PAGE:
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Creative Photomicrography

By employing multiple exposure photomicrography, we have succeeded in generating a series of unusual micrographs which we have termed microscapes. Microscapes consist of multiple exposures (usually from 2 to 9) fashioned on a single frame of 35 mm transparency film. These photomicrographs are intended to resemble novel, surrealistic alien-like landscapes and are designed to have the highest contrast and color saturation currently available with commercial photographic materials and processing techniques.


The microscape collection of photomicrographs was constructed utilizing a variety of both classical and non-classical microscopy techniques. Each micrograph was fabricated using primarily the lower power 4x and 10x objectives where depth-of-field is maximized and the successive exposures remain in focus throughout the viewfield when thin crystalline samples are used. In certain instances, where the illusion of a great distance is intended, a thicker crystal sample or a higher (20x or 40x) power objective with decreased depth-of-field is employed. Under these circumstances, the crystals in the immediate foreground are brought into focus leaving a blurred (out of focus) background to simulate the actual effects generated by depth-of-field limitations with conventional photography equipment.

Selective masking of previously exposed areas is critical in multiple exposure photography to avoid undesirable overlap and washing out of successive exposures. Masks can be cut from a portion of black posterboard and are placed over a selected area of the field lens (the lens that allows light to enter the microscope).


The first step in microscape construction is the exposure of a foreground which consists of a selected recrystallized chemical usually imaged with polarized light using the lower power objective and positioned so that only the bottom 30-50% of the film is exposed. Color transparency film is black when unexposed so the top half of the film remains black (unexposed) due to the crossed polarizers. A mask is then cut (from a portion of black poster board) to follow the profile of the first exposure and placed directly on the field lens (at the base of the microscope) to selectively cover and prevent the first exposure from receiving any additional light.


The second exposure can be an additional overlap on the first exposure, a crystalline formation resembling mountains, a seascape created with filters, or simply a simulated sky. Mountains can be simulated using a variety of recrystallized chemicals, although certain formations are more realistic than others. For instance, a snow-covered mountain effect can be is obtained from a concentrated liquid crystalline solution of the polysaccharide xanthan gum in water. Other useful mountain backgrounds can be produced using crystals made from the organic buffer HEPES, from aspirin or sulfur crystallites, and from ampicillin dissolved then recrystallized from water. In some instances the foreground and mountain can be composed in a single crystal formation using recrystallized sulfur.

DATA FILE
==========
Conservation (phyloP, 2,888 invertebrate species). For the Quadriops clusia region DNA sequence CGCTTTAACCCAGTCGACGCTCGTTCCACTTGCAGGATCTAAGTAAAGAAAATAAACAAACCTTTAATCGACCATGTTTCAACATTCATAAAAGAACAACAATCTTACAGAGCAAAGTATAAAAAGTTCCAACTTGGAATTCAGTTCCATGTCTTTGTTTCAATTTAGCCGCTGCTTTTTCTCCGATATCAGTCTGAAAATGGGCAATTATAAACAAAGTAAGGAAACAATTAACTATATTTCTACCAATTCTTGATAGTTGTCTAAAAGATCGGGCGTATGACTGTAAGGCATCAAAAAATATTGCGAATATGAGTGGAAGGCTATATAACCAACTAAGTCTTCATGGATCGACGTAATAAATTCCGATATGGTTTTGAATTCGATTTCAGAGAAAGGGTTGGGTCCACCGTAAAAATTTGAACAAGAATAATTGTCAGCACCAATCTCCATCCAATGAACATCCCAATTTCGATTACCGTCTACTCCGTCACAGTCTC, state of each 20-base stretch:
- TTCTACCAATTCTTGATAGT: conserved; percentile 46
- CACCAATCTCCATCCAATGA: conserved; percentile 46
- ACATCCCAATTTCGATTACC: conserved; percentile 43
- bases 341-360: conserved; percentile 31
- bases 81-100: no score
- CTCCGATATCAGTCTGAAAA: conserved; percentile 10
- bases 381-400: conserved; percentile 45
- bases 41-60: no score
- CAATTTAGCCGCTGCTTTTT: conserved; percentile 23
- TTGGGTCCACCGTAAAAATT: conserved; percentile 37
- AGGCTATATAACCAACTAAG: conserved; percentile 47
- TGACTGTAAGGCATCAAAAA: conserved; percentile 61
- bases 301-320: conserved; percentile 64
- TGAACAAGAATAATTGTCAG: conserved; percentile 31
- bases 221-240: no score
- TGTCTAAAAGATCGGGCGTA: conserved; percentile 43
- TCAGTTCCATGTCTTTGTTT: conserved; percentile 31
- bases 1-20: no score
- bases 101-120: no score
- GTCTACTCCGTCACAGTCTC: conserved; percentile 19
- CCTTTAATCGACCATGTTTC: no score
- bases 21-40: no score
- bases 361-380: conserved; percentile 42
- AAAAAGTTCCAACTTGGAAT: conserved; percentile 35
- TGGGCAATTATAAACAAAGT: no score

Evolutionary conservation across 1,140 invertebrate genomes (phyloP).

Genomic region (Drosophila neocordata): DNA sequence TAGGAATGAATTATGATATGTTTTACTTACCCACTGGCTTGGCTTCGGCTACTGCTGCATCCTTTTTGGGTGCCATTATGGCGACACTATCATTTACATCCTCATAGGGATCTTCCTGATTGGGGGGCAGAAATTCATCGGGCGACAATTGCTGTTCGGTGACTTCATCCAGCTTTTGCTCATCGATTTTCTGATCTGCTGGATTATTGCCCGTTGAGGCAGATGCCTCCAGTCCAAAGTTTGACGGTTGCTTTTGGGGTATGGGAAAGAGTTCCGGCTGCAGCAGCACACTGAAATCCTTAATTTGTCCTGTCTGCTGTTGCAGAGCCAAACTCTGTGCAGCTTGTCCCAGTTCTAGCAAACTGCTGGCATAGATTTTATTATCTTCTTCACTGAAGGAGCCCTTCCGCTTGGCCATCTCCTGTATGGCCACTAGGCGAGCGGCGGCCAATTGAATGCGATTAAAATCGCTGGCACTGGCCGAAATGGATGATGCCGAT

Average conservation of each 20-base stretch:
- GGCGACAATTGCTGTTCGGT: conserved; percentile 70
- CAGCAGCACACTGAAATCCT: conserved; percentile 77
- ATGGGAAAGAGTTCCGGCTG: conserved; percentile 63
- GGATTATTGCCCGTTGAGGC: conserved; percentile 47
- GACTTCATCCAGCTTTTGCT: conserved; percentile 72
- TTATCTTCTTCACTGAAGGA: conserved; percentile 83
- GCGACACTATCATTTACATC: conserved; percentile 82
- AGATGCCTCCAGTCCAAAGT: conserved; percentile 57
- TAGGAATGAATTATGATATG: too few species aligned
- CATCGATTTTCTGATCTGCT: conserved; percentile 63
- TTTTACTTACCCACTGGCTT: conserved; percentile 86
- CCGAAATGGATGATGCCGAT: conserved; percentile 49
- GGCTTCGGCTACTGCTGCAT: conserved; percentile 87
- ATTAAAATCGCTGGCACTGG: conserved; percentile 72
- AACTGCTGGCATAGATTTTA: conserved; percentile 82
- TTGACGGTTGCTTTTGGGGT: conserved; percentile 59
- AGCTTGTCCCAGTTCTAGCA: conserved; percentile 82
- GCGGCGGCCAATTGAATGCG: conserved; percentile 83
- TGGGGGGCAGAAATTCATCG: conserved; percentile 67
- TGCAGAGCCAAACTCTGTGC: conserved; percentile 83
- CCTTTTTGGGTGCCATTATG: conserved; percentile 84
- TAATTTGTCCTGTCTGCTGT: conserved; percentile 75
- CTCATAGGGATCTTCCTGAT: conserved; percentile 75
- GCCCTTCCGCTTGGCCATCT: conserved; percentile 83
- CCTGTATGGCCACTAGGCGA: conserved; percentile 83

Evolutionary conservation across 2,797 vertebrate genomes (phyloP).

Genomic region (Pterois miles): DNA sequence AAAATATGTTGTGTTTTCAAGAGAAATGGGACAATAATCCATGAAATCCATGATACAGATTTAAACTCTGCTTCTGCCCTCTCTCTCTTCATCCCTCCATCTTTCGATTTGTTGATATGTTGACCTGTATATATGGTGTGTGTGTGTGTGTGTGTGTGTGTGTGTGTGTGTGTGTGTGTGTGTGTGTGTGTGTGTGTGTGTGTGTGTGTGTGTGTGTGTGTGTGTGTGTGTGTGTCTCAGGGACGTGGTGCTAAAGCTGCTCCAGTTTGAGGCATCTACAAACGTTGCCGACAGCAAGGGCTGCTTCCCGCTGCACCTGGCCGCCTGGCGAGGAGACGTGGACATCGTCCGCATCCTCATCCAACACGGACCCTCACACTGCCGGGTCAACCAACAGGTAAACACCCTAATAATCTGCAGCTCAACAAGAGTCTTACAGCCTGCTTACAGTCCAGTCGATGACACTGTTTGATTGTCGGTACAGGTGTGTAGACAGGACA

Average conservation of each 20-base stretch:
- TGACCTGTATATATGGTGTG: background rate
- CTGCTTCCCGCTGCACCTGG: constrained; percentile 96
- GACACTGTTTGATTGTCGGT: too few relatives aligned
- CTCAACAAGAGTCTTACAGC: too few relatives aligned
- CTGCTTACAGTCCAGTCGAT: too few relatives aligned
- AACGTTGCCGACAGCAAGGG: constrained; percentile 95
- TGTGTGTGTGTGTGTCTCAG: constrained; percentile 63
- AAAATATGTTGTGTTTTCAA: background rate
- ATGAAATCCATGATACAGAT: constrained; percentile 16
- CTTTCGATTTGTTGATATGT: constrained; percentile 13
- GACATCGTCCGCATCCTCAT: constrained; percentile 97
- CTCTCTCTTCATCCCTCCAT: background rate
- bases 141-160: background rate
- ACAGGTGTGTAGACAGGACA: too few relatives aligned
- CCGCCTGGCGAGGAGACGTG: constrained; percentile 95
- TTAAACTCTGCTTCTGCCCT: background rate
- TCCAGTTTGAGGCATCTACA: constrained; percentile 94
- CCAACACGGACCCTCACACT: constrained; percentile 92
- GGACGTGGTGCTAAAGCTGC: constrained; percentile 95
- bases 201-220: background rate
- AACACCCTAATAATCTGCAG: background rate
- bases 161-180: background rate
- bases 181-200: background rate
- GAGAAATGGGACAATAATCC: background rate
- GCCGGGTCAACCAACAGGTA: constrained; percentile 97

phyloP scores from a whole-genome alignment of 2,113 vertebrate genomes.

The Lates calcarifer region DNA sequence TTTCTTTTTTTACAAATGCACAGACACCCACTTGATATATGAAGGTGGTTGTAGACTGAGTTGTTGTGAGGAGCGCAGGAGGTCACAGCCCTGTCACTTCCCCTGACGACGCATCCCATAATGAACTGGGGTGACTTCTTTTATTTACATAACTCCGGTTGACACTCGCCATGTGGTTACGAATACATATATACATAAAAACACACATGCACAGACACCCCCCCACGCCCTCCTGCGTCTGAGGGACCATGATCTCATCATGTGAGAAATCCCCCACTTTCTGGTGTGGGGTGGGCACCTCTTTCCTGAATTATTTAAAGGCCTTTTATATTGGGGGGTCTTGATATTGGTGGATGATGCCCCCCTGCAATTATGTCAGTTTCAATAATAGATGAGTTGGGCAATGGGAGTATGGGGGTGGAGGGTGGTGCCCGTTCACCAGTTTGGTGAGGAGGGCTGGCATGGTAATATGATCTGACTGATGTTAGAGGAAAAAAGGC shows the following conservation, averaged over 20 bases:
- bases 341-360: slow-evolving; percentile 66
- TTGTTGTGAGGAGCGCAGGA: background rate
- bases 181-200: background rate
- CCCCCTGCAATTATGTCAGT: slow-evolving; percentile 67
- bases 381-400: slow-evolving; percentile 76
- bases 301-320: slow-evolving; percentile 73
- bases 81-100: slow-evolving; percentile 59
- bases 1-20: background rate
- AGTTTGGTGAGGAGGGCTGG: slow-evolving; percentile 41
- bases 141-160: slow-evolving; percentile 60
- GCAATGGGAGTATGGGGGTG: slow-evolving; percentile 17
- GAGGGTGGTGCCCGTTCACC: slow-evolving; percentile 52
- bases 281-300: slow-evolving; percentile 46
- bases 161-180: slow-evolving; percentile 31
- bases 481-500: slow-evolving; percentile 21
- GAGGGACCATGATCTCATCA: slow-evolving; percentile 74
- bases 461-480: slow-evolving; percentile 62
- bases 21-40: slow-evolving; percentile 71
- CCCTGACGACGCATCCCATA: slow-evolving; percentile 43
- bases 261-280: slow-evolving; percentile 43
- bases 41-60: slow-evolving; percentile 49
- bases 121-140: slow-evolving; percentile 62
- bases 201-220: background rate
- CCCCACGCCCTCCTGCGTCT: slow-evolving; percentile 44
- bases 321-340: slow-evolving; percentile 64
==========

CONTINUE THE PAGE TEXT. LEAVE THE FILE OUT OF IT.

There are a variety of methods that can be applied to form diverse sky effects. After carefully cutting a mask to cover previous exposures, the microscope can be placed in the brightfield mode and a blue filter inserted into the light path. A very low-intensity (10 to 20 cc blue) filter will work best because the color saturation of the sky can be controlled by reducing or increasing exposure times. Very short exposures yield a dark blue sky while long exposures create a much lighter sky. It is extremely important here that the mask conforms to the topography of all previously exposed regions of the film.


On exceedingly irregular boundaries like crystalline mountain formations, a very short exposure time will result in a deep blue sky and avoid overlap of blue regions in the white mountains. A striking alternative to the blue filter technique involves cutting a 1 x 2 cm portion of a polyethylene sandwich baggy and stretching it longitudinally to approximately 1 x 3 cm. This action tends to align the chain-like polyethylene molecules, which enhances their birefringence. When viewed through cross polarizers, the aligned molecules combined with the thickness gradient created by the stretching, induces the sheet of polyethylene to generate a prism-like effect.

When the field is defocused, the sharp lines diffuse resulting in a strikingly realistic yellow-to red-to blue morning sky effect. A third effect that we take advantage of is the stormy bluish-purple cloudy sky effect obtained by defocusing a bead of epoxy resin when imaged in polarized light with a 530 nm retardation plate positioned between the sample and the analyzer. Light diffracted by the mask accentuates the highlights producing an uncanny storm-like appearance. A blue filter can be added at the edge of the mask to make the effect more realistic.